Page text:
h Mass. Inf.,– –Smoketown, Md., Oct. 5, 1862. Colby, James J., Sergt.,34th. Mass. Inf.,– –Winchester, Va., Nov. 14, 1864. Colby, William C., Corp.,35th Mass. Inf.,South Mountain, Md., Sept. 14. 1862.Oct. 3, 1862. Cole, John F.,35th Mass. Inf.,Spotsylvania, Va., May 18, 1864.Hosp., Philadelphia, Pa., June 13, 1864. Cole, Rufus H., Jr.,19th Mass. Inf.,Sept. 17, 1862,Smoketown, Md., Oct. 5, 1862. Coleman, Martin J.,5th Batt. Mass. L. A.,– –Gettysburg, Pa., July 15, 1863. Colleran, Thomas,11th Mass. Inf.,– –Satterlee Hosp., Philadelphia, Pa., Sept. 7, 1864. Collingwood, Joseph W., Capt.,18th Mass. Inf.,Fredericksburg, Va., Dec. 13, 1862.Near Falmouth, Va., Dec. 24, 1862. Collins, Edward,9th Mass. Inf.,– –Annapolis, Md., Nov. 28, 1861. Collins, Joseph H.,21st Mass. Inf.,Fredericksburg, Va., Dec. 13, 1862.Near Falmouth, Va., Jan. 3, 1863. Collins, Samuel E.,19th Mass. Inf.,– –Fair Oaks, Va., June 25, 1862. Collins, William H.,1st Mass. H. A.,– –Washing
. J., 448 Colby, W. C., 448 Colby, W. W., 346 Cole, A. M., 506 Cole, Andrew, 65 Cole, F. B., 346 Cole, J. F., 448 Cole, R. H., Jr., 448 Cole, W. H., 506 Coleman, C. S., 506 Coleman, H. D., 346 Coleman, L. M., 506 Coleman, M. J., 448 Coleman, P. M., 346 Coleman, W. J., 65 Colgrove, S., 96, 101 Collar, H. A., 346 Colleran, Thomas, 448 Collingill, John, 346 Collingwood, J. W., 79, 448 Collins, A. J., 506 Collins, Albert, 506 Collins, C. R., 506 Collins, E. G., 506 Collins, Edward, 448 Collins, G. S., 346 Collins, Garrett, 346 Collins, H. A., 346 Collins, H. S., 346 Collins, J. H., 77, 448 Collins, James, 491 Collins, John, 22d Mass. Inf., 346 Collins, John, 39th Mass. Inf., 506 Collins, Patrick, 9th Mass. Inf., 346 Collins, Patrick, 39th Mass. Inf., 506 Collins, Peter, 346 Collins, S. E., 448 Collins, Timothy, 11th Mass. Inf., 346 Collins, Timothy, 21st Mass. Inf. 346 Collins, W. E., 506 Collins, W. H., 448 Collins, W. S., 436 Collins, William
e buy a house in the town; also to Bro. Edward Oakes, Tho. Oakes, and Richard Hildreth, each of them a farm for their encouragement, if they see it may make for their support and desire it. Further, it is granted to Mr. Henry Dunster and Mr. Edward Collins liberty to have their small farms at Shawshine, and to be considered in their quantity more than others in regard of their work and place. April 1649. Agreed, that Mr. Henry Dunster, President of Harvard College, should have 500 acres, whereof 400 is granted by the town to his own person and heirs, to enjoy freely forever, and the other 100 acres for the use of Harvard College. Item, unto Mr. Daniell Googine 500 acres. Item, unto Mr. Edward Collins, in lieu of his small farm within the town bounds, with some addition in respect of his place in the Deacon's office, it was agreed that he should have 500 acres. June 9, 1652. It was agreed by the Church that Shawshine should be divided as followeth:— To M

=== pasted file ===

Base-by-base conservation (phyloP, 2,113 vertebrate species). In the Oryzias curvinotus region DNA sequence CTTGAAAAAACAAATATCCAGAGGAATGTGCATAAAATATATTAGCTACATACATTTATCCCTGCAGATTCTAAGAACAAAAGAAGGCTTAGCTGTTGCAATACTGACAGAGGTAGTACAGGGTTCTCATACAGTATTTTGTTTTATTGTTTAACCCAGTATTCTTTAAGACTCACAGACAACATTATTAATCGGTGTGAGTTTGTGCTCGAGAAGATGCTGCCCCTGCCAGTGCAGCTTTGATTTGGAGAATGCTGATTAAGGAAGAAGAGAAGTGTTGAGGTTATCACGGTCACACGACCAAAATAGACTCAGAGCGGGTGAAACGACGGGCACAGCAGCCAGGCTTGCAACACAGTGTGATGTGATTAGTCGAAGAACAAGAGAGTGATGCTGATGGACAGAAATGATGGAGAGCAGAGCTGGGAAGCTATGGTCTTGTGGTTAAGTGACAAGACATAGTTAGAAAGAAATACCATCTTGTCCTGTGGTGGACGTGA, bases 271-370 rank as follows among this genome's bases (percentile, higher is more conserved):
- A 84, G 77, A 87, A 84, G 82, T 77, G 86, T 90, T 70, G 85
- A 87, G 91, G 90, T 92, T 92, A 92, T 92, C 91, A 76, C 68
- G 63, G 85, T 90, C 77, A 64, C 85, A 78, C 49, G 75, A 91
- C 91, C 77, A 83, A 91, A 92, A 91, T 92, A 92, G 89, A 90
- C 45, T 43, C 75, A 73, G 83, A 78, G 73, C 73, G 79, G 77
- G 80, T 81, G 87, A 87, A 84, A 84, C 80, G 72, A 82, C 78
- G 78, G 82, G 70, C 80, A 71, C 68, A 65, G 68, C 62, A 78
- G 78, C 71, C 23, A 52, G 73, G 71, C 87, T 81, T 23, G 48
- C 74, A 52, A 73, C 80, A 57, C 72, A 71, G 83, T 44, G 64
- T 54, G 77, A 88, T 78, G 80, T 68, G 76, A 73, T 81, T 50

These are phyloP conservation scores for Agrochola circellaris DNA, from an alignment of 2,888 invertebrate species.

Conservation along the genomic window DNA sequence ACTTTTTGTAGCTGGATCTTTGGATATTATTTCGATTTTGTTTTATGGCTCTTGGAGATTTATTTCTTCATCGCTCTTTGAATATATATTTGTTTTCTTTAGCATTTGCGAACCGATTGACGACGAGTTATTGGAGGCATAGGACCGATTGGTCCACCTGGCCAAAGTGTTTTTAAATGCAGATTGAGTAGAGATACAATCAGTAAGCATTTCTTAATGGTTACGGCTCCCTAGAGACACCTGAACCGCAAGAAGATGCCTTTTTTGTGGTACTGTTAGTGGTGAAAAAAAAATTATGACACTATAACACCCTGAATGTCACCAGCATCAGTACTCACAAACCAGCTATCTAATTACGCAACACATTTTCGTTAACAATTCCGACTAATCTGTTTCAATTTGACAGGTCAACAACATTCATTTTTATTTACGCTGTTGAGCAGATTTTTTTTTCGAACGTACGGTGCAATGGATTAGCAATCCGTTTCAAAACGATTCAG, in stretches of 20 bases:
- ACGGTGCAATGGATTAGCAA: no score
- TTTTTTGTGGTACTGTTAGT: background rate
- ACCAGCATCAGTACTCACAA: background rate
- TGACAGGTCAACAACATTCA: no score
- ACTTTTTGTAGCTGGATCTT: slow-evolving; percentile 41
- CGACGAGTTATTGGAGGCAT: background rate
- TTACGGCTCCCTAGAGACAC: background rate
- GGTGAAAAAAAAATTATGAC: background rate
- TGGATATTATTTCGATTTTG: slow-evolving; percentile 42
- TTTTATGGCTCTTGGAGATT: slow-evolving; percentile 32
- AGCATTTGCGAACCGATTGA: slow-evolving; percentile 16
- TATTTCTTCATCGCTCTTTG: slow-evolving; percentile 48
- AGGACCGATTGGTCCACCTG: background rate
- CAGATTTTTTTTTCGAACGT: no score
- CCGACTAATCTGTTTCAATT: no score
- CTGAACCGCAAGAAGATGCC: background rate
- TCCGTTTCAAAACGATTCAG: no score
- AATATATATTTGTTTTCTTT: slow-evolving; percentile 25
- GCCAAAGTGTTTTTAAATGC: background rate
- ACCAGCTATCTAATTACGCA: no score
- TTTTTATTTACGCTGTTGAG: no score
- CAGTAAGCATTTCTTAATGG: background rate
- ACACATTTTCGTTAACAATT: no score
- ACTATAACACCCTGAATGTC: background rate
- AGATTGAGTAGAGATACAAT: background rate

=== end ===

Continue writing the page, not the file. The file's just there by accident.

ither again; which made him take a more particular leave than otherwise he would have done. Sixth day, Nov. 10, 1699. Mr. Danforth is entombed about 1/4 of an hour before 4 P. M. Very fair and pleasant day; much company. Bearers: on the right side, Lt-Governor, Mr. Russell, Sewall; left side, Mr. W. Winthrop, Mr. Cook, Col. Phillips. I helped lift the corpse into the tomb, carrying the feet. In the long and perilous conflict on behalf of chartered rights, Gookin and Danforth were supported by their brethren the Deputies from Cambridge, all good men and true. Deacon Edward Collins was Deputy from 1654 to 1670, without intermission; Edward Oakes, 1659, 1660, 1669-1681; Richard Jackson, 1661, 1662; Edward Winship, 1663, 1664, 1681-1686; Edward Jackson, 1665-1668, 1675, 1676; Joseph Cooke, 1671, 1676-1680; Thomas Prentice, 1672-1674; Samuel Champney, 1686, and again, after the Revolution, from 1689 to 1695, when he died in office. Their names should be in perpetual remembrance.
Lucius R. Paige, History of Cambridge, Massachusetts, 1630-1877, with a genealogical register, Chapter 15: ecclesiastical History. (search)
r; but his second attempt was successful, and he arrived at Boston Oct. 3, 1635, with his wife, child, brother Samuel, Mr. Harlakenden, Mr. Cooke, &c. Besides these, he mentions among the brethren who shared his unsuccessful attempt to cross the ocean, and who afterwards became members of his church, brothers Champney, Frost, subsequently Ruling Elders, Goffe, and diverse others, most dear saints. He also acknowledges special acts of kindness rendered to him in England by Mr. Russell, Mr. Collins, and Mrs. Sherborne,— names afterwards familiar in Cambridge. Two days afterwards, he came to Cambridge and took lodgings at the house of Mr. Stone. The reasons, says he in his Autobiography, which swayed me to come to New England, were many. 1. I saw no call to any other place in Old England nor way of subsistence in peace and comfort to me and my family. 2. Diverse people in Old England of my dear friends desired me to go to New England, there to live together, and some went befor